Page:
Diplomats have told Justin Trudeau that Canada’s embassies don’t have the funding necessary to deal with terror or cyber attacks, according to memos provided to the incoming prime minister.
“Canadian missions abroad face significant and evolving risks at a time when security resources are diminishing,” reads the classified note prepared for the new government.
It continues that while the foreign affairs department will continue to look after overseas embassies and staff, “there is a direct correlation between resource investments and mission security.”
And those investments have simply dried up.
The report prepared for Trudeau in October specifically singles out “civil unrest and terrorism” as threats to Canada’s missions abroad, but it also warns of “violent criminality in large swaths of Latin America and Africa,” the risk of “a range of hostile espionage activities” as well as earthquakes, typhoons, and hurricanes.
But while the report says those threats are growing, it reports that a lot of funding promises made over the last decade have not been renewed.
The briefing note, which was released under an access to information request submitted by VICE News, is heavily redacted on the basis that the information in the briefing note could hurt Canada’s relationship with foreign countries, or compromise its national security.
Concerns about security at Canada’s international offices has been largely muted in recent years, even as Washington scrutinized the security shortcomings that led to the deadly attack on the US headquarters in Benghazi, Libya. It left an American ambassador, two CIA contractors, and one other staff person dead.
So, while America has fixated on the security of its overseas embassies — most notably, with the recent release of the action blockbuster 13 Hours, based on the Benghazi attack — Canada appears to be dragging its feet.
One of the few news reports about the program came in September, amid a federal election campaign, when CTV News learned from an anonymous source that 20 percent of Canada’s foreign embassies and missions are categorized as “high risk.”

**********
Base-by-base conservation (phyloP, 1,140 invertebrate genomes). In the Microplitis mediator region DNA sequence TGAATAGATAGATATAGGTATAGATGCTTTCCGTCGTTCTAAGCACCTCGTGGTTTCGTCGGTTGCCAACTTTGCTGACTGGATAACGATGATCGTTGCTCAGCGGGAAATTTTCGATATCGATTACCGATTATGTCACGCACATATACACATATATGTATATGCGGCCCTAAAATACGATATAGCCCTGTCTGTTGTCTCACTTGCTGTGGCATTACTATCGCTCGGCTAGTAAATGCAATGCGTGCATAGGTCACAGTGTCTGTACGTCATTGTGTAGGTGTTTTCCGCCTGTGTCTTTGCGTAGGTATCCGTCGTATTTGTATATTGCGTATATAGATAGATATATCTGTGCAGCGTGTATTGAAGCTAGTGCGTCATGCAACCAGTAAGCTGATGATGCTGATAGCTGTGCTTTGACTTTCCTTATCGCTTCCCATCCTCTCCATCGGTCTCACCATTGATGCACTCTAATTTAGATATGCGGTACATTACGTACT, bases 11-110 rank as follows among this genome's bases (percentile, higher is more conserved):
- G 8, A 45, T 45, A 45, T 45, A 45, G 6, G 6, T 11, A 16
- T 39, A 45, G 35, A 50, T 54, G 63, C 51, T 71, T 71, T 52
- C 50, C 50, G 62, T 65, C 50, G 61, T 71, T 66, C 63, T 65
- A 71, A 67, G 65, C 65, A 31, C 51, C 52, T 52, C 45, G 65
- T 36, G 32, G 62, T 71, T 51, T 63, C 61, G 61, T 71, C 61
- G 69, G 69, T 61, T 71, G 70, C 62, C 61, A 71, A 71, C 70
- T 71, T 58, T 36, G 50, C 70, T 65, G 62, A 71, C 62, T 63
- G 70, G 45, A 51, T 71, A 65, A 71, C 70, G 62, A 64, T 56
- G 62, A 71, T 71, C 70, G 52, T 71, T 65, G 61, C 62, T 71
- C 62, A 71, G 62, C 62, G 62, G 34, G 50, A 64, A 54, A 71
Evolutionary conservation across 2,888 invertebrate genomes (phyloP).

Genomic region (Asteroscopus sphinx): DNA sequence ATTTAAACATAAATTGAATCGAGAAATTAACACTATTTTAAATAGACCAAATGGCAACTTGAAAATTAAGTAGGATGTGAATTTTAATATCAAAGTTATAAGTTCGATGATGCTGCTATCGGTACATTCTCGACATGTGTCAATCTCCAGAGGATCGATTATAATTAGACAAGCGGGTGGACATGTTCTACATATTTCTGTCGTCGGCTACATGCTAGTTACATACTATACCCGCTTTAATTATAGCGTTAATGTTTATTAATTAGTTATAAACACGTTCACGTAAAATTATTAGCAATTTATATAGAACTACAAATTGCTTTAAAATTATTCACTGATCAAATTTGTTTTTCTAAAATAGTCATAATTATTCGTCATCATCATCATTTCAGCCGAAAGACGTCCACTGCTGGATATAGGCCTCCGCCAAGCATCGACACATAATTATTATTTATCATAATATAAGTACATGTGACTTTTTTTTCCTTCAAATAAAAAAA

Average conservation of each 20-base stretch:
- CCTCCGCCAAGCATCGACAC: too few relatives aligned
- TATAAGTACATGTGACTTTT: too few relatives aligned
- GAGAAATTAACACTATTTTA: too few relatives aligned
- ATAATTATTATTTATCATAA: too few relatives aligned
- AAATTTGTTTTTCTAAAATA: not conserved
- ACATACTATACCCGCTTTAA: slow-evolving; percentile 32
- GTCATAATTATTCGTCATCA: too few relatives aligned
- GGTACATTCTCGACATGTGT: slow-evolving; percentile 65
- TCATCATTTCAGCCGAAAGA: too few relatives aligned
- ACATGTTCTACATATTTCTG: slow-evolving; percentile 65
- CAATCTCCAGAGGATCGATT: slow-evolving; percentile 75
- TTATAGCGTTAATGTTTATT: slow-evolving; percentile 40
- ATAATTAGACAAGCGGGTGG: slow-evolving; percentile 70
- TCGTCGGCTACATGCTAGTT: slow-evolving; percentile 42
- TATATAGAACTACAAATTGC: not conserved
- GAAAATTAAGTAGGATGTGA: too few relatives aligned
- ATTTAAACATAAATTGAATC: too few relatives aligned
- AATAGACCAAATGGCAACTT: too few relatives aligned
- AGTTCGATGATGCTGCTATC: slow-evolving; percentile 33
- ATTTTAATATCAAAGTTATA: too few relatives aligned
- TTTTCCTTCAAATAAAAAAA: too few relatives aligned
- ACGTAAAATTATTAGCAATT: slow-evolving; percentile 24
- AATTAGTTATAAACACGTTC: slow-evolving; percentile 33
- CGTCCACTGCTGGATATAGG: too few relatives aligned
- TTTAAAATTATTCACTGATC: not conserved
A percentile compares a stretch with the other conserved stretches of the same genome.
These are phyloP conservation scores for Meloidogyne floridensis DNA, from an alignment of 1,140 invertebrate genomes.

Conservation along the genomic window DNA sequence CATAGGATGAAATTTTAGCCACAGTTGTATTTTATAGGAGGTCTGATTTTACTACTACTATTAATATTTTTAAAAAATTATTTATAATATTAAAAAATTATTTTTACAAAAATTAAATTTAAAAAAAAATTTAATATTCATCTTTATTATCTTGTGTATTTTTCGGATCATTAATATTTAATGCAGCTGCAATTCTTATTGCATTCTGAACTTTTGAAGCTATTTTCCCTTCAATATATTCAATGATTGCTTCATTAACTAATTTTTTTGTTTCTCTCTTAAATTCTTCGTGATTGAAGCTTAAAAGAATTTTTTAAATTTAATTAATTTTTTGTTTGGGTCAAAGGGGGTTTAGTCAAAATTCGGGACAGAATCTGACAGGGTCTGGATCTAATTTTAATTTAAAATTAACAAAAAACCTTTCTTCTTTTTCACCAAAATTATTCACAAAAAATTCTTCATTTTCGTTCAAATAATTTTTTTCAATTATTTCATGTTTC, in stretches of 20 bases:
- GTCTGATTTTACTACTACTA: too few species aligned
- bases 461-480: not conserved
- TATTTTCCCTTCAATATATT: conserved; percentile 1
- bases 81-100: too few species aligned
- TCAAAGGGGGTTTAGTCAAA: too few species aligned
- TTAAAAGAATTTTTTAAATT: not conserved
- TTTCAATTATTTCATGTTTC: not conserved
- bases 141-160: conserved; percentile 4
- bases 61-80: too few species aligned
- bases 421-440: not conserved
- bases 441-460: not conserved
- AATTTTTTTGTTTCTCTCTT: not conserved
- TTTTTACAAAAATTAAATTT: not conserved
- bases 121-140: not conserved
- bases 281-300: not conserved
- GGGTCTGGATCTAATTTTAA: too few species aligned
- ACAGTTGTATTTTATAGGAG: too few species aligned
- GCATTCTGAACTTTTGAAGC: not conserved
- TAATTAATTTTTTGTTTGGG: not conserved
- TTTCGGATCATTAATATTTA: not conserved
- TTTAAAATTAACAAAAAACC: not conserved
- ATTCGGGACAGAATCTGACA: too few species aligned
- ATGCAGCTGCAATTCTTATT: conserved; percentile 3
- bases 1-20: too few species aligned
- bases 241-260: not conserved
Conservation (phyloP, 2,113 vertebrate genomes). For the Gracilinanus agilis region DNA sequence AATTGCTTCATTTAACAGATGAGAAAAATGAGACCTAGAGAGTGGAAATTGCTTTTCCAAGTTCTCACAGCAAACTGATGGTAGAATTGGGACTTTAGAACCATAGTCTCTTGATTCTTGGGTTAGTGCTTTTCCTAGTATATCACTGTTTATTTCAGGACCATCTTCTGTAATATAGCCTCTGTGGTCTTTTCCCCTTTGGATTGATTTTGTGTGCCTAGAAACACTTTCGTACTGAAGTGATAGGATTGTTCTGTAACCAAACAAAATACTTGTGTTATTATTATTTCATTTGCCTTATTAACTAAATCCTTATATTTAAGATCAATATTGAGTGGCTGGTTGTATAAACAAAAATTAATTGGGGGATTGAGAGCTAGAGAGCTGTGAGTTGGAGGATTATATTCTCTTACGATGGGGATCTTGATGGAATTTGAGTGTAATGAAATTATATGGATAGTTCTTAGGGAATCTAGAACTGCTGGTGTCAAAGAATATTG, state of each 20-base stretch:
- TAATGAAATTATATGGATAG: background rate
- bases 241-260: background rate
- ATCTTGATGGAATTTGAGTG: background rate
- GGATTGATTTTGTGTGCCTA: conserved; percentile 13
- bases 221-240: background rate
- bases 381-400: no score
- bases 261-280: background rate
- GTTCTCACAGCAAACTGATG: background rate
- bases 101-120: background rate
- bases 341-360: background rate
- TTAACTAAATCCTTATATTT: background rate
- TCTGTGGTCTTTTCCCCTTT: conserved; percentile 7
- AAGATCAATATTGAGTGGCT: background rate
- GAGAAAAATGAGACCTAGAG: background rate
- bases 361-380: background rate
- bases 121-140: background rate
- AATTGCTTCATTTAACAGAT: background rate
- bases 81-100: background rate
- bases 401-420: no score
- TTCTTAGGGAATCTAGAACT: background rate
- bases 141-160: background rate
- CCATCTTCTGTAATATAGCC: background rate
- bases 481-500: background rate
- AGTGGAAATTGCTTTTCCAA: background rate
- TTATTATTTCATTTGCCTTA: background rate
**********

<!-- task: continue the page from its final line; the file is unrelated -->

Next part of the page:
The note says that things improved “significantly” when the department received new funding in 2010, allowing it to hire security specialists for some of its embassies, including 30 of the highest-risk offices.
Bureaucrats who prepared the note say “ongoing funding is also needed to maintain a Standing Rapid Deployment Team” — a unit of 90 that can quickly respond to crises, both for Canadians located abroad and to the embassies themselves.
Much of that funding for infrastructure, hiring, and training, the note says, was not renewed.
“The financial cost of sustaining deployed security operations is rising rapidly, well beyond initial forecasts made a few years ago,” the note reads. “[The Department of Foreign Affairs] is currently assessing future threats, mission security requirements, departmental mitigations, and multilateral cost sharing opportunities with a view to creating a sustainable solution to protect [Government of Canada] personnel, information, and assets abroad.”
A 2014 request for funding from the Canadian Security Intelligence Services (CSIS), leaked by a hacker who claimed to be part of the Anonymous hacker collective, purports to show that the intelligence agency was frustrated by outdated technology infrastructure in Canada’s embassies, and was requesting some $20 million in upgrades.
The concerns that Canadian offices could become targets comes as Canada readies to normalizes relations with Iran, reversing a 2012 decision to sever diplomatic ties to the theocratic state.
Before being shut down, Tehran’s mission in Ottawa was mired in controversy after Canada’s then-Foreign Affairs Minister John Baird accused staff in the Iranian embassy of recruiting and intimidating expatriates to advance their own interests.
Baird’s staff occasionally referred to the Iranian embassy as a “spy palace.”
Canada’s cyber security team, meanwhile, has acknowledged that a state-based cyber attack from Iran managed to break into a government system. Cyber security companies have speculated that some of the hackers may have been operating in Canada, as well as Tehran and elsewhere.